Labour’s gender quotas

Two activists have blogged at Public Address in defence of Labour’s new . The assumptions they use can’t really pass without challenge. First a minor quibble:

Under MMP, Labour has been “stuck” at between 30 and 40 per cent female MPs.  Considering the skills and capabilities of our New Zealand women, this just isn’t good enough.

Actually Labour are already over 40%.

All the International evidence shows that such inequality is a result of structural discrimination.  It’s why we need Maori seats to address structural discrimination for Maori. 

Actually Maori are over-represented in Parliament, not under-represented.

Now, to the maths.  The spreadsheet below is fairly self-explanatory.  Assumptions made are:

  1. Labour receives 40% of the 2014 Party Vote.
  2. Labour receives 42% of the 2017 Party Vote (this is an increase in PV of 5.01%, the same increase that Labour received between the 1999 and 2002 Elections).

Using the modelling below, you will see that in 2014, with a Party Vote of 40%, Labour will have a total of 48 MPs.  With at least 45% of those MPs being female, there will be 22 women and 26 men.  This is an increase of 6 men on current numbers.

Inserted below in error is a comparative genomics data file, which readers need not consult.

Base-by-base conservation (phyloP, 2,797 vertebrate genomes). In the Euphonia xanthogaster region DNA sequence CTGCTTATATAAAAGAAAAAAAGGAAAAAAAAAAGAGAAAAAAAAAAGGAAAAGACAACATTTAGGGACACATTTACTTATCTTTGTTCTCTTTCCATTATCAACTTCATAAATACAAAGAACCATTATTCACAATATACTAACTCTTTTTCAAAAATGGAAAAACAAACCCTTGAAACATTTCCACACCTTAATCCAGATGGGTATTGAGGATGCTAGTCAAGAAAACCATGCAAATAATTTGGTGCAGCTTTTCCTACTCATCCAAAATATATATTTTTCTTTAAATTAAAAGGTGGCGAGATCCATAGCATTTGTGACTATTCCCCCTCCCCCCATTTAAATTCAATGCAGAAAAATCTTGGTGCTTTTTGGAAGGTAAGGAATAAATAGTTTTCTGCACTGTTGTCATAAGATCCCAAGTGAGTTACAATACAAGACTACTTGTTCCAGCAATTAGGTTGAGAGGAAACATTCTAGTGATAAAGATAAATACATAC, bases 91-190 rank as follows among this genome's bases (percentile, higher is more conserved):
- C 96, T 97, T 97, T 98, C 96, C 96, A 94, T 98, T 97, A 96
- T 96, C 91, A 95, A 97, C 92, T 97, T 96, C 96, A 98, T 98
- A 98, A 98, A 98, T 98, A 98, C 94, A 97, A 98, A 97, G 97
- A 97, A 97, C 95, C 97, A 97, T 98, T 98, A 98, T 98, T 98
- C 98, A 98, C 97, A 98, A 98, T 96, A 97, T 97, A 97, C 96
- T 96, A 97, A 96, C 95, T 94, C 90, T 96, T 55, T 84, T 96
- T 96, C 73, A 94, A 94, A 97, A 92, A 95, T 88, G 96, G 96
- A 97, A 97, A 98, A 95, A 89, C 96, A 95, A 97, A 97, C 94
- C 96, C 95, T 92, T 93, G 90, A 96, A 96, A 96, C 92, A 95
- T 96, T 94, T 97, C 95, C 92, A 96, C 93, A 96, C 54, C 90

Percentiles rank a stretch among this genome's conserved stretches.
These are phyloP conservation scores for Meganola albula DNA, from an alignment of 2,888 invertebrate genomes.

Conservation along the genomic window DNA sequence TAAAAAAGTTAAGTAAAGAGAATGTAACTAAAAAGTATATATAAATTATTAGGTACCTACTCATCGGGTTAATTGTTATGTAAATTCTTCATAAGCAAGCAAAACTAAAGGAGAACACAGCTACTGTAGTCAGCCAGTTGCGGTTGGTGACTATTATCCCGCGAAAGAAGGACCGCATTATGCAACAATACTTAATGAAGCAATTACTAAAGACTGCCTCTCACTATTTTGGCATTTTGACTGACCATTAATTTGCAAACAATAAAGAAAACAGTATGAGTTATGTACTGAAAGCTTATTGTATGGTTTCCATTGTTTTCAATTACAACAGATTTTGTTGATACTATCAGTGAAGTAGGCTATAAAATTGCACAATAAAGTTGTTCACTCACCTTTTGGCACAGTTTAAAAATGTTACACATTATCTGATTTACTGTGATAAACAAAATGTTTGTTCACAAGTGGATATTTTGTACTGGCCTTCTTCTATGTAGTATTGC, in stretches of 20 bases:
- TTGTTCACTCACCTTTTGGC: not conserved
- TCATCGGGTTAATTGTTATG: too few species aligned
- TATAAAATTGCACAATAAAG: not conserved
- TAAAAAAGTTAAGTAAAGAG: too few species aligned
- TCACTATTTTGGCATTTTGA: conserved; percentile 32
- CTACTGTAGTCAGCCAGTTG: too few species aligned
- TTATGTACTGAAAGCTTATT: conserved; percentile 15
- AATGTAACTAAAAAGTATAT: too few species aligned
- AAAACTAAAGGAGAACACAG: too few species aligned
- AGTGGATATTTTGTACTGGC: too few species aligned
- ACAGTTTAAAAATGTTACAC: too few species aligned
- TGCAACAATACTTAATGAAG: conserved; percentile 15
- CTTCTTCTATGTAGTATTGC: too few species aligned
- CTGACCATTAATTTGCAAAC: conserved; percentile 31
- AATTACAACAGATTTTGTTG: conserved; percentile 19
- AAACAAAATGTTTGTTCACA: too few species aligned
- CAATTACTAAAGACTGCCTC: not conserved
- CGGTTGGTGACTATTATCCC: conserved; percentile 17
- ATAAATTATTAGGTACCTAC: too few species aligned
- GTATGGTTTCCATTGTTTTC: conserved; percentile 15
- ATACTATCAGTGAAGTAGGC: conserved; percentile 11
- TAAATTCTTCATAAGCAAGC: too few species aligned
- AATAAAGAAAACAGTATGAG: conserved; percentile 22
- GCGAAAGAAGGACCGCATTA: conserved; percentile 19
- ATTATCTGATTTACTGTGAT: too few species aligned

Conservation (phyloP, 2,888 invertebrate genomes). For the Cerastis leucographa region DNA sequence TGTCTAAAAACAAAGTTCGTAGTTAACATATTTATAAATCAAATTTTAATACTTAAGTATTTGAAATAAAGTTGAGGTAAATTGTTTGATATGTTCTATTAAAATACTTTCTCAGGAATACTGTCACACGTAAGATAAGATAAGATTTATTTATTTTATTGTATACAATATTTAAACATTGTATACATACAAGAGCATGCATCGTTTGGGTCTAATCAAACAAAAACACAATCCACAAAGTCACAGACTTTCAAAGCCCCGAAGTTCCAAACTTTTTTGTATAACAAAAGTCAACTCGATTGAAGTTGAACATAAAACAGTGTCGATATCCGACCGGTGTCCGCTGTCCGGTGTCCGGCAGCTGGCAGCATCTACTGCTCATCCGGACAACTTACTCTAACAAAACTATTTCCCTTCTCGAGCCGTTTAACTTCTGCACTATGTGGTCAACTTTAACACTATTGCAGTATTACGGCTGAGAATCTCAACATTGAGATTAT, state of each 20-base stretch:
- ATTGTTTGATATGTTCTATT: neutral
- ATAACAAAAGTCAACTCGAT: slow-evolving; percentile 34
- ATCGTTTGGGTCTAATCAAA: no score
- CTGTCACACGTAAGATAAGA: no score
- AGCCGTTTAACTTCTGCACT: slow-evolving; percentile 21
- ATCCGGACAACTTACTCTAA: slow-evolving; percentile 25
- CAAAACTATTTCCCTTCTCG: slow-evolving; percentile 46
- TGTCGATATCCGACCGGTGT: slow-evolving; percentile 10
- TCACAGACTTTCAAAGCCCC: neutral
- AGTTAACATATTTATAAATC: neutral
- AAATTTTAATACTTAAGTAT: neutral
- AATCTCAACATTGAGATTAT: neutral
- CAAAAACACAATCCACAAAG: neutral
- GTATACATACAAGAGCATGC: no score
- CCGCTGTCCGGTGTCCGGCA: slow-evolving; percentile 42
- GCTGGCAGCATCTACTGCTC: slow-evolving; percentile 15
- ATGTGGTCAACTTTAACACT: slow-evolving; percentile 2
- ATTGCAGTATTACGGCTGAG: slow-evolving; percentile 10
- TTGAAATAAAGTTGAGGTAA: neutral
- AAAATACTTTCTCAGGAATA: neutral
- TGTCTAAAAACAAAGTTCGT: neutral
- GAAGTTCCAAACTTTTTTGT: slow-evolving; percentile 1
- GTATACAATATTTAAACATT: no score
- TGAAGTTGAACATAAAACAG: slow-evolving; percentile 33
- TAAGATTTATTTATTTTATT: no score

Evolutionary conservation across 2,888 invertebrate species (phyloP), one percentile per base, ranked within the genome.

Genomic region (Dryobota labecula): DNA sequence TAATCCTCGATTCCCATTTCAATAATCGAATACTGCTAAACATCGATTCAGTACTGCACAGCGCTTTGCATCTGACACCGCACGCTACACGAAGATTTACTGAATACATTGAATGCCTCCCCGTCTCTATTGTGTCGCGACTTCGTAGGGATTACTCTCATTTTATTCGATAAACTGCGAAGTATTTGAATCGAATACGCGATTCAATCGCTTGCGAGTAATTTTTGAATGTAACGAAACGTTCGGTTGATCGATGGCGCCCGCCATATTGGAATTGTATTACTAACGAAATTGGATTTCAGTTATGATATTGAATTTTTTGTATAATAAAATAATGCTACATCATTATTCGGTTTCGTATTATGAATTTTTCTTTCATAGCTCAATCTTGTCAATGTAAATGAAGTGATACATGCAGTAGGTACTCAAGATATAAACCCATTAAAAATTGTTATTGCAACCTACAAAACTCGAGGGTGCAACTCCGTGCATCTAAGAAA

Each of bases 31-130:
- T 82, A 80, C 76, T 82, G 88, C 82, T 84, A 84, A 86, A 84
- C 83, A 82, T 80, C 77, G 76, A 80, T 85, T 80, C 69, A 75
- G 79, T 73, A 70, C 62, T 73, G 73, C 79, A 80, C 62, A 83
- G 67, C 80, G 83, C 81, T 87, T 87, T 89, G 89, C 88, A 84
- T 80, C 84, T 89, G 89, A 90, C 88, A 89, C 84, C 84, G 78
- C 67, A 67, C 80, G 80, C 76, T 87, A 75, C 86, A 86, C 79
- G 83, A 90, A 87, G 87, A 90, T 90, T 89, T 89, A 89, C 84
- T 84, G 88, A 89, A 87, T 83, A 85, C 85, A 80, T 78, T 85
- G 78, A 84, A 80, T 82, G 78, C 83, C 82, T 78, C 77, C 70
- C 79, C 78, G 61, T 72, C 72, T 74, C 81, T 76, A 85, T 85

Let me repeat that for you.  An increase of 6 men on current numbers.

With respect to Rachel, this is no rebuttal at all of what Gower has said. Sure if Labour gains a massive 12% vote from 2011, then no men have to get chopped. But what if they don’t gain 12%? What if they get 30% or 28% again? What if they get 26% and you lose David Parker? Are you going to make Lesley Soper your Finance Spokesperson as she took Parker’s place in Parliament?

Quotas are great if your vote increases massively. They don”t work so well in the tough years.

Considering not a single poll has shown Labour at 40%, using an assumption of 40% to prove a point is not credible.

The problems for Labour with gender quotas won’t come in opposition. It will come when they are in Government and they are looking to lose seats at an upcoming election. Then a quota becomes a straitjacket which may see senior male Ministers get unwinnable list spots to protect lower ranked female MPs.

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